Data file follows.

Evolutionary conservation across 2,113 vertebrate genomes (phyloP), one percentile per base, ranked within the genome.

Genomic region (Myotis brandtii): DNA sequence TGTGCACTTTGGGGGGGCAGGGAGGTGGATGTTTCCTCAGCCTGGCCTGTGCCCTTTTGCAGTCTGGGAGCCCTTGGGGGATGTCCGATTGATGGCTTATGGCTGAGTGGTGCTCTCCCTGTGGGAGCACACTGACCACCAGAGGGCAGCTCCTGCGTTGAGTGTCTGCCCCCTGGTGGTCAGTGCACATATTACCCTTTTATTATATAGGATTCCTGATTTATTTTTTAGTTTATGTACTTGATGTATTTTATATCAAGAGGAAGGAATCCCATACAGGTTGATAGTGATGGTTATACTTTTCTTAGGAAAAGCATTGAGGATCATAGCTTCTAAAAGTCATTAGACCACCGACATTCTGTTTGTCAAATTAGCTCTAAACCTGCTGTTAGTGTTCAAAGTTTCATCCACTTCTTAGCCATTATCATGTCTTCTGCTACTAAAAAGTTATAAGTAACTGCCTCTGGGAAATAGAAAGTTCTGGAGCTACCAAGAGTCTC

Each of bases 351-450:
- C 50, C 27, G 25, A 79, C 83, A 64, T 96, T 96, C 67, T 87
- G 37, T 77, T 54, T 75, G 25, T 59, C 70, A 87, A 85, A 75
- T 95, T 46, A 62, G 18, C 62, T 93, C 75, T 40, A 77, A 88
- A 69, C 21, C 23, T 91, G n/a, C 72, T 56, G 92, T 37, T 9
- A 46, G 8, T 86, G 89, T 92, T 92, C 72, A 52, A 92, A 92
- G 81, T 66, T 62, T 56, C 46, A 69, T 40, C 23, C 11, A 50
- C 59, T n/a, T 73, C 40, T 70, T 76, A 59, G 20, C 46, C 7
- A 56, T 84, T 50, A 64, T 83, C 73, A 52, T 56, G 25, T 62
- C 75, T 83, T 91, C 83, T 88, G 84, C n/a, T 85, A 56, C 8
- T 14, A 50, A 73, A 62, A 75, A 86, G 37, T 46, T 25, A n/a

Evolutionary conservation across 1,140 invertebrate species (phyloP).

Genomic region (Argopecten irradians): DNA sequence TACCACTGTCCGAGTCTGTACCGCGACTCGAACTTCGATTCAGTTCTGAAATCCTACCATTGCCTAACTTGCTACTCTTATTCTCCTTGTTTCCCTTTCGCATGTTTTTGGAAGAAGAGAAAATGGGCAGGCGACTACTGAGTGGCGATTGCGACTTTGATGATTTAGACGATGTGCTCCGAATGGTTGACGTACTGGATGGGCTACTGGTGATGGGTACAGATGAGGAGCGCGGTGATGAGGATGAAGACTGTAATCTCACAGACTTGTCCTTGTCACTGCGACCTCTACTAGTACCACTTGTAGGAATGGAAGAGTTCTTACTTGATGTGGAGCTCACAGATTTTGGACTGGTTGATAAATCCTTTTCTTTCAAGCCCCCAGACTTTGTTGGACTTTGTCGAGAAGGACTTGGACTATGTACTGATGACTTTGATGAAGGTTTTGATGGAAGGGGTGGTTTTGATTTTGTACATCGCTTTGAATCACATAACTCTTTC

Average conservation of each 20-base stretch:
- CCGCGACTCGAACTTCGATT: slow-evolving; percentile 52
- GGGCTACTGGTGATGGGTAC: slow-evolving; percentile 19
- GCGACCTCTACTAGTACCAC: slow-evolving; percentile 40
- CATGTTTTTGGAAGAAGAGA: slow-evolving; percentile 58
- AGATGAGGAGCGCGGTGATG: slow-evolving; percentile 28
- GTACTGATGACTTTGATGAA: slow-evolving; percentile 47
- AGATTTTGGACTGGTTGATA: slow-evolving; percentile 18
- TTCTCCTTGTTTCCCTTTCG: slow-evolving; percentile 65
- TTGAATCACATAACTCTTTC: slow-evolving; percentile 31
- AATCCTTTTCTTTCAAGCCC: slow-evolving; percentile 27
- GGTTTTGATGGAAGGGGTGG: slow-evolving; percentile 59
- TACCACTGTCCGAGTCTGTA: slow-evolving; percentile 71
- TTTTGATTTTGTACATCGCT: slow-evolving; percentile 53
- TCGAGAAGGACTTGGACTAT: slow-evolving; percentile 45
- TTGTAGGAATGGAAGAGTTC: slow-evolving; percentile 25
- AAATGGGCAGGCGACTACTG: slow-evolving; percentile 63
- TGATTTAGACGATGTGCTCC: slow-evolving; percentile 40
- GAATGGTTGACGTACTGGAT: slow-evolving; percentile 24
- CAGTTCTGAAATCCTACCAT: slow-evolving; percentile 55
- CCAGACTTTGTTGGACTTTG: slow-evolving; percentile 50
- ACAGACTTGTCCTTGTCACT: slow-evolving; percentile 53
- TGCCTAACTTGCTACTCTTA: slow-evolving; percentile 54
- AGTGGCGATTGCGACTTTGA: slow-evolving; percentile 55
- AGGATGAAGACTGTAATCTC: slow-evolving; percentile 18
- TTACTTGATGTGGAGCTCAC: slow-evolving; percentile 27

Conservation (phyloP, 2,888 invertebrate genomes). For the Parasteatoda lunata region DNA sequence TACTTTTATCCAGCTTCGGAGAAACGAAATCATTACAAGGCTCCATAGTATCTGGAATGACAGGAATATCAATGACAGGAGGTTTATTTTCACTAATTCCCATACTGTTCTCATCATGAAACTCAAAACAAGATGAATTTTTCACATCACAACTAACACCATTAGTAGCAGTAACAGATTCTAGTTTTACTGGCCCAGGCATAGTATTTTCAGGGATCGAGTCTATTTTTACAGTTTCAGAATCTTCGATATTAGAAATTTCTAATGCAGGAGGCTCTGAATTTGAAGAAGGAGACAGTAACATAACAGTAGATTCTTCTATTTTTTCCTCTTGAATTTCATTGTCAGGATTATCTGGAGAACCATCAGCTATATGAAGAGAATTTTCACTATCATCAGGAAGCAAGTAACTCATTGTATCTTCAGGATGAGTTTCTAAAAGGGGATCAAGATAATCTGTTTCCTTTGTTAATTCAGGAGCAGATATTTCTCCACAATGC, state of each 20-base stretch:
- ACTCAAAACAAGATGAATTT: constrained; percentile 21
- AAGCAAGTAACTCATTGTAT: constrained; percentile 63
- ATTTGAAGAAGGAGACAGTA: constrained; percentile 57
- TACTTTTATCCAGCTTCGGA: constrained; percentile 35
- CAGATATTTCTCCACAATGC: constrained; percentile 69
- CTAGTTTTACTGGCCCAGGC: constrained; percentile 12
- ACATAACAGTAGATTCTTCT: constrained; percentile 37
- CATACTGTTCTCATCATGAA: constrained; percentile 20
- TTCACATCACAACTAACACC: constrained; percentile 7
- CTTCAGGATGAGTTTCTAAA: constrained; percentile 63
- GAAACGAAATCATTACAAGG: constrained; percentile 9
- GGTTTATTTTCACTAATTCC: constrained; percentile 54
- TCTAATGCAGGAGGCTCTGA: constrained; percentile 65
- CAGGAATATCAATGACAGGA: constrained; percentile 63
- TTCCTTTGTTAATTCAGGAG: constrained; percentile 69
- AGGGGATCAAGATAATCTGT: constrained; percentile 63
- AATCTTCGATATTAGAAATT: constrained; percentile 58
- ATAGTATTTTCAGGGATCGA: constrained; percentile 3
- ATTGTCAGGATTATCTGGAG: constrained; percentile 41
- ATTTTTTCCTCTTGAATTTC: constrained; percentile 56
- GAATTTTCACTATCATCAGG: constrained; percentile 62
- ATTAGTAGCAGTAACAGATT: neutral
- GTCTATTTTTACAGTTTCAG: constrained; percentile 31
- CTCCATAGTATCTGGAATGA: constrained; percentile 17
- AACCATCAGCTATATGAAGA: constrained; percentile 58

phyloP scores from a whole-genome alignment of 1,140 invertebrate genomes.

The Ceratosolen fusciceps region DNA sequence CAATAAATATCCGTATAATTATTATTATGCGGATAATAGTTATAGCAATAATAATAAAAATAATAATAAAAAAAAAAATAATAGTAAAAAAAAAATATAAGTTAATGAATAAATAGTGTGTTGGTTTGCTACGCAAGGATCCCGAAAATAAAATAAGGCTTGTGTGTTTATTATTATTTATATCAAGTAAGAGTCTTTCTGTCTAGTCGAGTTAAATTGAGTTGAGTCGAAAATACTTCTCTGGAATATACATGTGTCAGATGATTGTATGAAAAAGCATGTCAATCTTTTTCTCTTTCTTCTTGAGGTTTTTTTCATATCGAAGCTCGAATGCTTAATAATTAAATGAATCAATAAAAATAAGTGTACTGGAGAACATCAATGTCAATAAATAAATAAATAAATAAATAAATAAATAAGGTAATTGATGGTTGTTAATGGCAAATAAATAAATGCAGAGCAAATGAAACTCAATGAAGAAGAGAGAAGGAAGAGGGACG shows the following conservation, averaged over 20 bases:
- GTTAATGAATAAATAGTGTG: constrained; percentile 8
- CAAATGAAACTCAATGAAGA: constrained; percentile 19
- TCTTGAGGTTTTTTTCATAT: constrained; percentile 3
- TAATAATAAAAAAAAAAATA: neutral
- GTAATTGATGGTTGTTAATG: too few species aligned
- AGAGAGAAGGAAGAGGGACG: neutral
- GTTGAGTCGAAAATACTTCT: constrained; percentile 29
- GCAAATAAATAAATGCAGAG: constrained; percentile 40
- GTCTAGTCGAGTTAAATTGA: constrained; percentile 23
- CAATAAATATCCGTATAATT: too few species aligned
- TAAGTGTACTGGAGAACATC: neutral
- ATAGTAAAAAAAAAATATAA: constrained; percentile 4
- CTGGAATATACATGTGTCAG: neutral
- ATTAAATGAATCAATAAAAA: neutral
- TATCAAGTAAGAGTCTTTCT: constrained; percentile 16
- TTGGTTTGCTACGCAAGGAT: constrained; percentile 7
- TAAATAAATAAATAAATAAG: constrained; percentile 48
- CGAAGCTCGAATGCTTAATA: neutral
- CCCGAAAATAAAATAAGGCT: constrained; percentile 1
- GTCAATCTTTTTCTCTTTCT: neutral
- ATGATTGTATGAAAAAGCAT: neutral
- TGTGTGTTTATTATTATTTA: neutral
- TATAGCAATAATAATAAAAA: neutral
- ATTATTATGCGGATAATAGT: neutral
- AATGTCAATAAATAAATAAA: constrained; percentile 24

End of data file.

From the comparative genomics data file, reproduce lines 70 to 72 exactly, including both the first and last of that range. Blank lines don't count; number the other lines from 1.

- GTTAATGAATAAATAGTGTG: constrained; percentile 8
- CAAATGAAACTCAATGAAGA: constrained; percentile 19
- TCTTGAGGTTTTTTTCATAT: constrained; percentile 3